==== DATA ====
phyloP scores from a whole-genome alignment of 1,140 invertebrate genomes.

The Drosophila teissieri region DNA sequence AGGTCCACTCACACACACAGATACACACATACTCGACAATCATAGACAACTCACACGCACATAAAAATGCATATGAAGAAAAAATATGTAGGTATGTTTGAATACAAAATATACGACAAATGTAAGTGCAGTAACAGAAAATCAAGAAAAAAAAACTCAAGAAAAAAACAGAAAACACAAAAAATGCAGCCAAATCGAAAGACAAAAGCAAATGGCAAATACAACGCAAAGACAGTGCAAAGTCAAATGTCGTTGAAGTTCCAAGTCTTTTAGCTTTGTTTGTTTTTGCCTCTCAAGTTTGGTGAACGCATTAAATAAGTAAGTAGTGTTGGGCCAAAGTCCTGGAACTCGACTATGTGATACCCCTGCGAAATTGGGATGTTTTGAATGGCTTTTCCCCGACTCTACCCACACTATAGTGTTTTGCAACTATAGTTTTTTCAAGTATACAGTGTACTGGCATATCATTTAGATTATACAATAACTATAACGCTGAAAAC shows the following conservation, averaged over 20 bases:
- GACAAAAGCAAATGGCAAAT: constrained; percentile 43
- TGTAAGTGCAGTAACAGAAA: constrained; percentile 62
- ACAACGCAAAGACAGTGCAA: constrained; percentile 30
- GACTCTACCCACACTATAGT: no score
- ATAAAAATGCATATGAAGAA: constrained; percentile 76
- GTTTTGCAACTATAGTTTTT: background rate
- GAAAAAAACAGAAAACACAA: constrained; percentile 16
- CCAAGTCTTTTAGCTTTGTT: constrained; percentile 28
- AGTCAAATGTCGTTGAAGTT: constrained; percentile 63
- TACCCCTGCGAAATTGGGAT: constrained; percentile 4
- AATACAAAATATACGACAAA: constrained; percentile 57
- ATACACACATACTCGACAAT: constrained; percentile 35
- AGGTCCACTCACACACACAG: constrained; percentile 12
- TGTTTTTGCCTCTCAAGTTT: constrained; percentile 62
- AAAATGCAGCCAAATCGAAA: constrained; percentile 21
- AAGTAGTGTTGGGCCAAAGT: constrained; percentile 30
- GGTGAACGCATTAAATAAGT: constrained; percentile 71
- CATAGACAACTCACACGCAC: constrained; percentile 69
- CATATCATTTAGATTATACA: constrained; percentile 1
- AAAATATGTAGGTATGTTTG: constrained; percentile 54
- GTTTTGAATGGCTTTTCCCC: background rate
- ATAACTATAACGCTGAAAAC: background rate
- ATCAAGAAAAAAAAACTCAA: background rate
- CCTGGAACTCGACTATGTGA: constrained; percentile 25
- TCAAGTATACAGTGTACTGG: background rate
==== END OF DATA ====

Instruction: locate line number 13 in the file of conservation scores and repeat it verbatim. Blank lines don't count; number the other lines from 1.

- AATACAAAATATACGACAAA: constrained; percentile 57